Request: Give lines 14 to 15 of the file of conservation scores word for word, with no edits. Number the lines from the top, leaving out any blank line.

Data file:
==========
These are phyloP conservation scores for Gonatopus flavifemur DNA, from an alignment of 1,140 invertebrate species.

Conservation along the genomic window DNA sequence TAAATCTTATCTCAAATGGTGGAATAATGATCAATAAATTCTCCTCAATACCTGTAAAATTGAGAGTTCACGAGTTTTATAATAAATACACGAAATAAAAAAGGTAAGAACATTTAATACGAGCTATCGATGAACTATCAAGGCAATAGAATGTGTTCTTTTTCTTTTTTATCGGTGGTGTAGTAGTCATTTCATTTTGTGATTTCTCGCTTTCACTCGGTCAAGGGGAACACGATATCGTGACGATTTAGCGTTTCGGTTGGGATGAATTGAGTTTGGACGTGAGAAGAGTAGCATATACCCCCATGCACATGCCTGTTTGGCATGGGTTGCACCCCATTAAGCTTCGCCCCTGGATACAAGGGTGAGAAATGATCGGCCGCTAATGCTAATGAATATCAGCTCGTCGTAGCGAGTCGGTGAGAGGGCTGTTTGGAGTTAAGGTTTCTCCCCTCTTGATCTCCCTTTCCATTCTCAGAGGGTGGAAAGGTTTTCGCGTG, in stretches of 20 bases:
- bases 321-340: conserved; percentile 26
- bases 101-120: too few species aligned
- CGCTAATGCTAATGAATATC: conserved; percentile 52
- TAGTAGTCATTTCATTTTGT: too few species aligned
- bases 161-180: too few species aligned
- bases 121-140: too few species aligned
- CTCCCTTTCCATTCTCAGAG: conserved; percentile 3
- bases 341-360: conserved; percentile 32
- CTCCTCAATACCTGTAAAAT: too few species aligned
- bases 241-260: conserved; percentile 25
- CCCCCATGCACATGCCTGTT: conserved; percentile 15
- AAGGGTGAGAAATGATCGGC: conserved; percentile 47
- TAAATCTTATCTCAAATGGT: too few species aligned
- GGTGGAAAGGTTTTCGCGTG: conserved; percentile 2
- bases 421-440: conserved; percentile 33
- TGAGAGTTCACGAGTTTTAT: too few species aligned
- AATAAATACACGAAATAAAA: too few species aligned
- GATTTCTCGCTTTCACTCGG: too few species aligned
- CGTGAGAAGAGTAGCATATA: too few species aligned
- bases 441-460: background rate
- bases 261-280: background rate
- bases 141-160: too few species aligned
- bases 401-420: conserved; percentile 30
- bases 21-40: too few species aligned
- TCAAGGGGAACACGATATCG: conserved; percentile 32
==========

- AAGGGTGAGAAATGATCGGC: conserved; percentile 47
- TAAATCTTATCTCAAATGGT: too few species aligned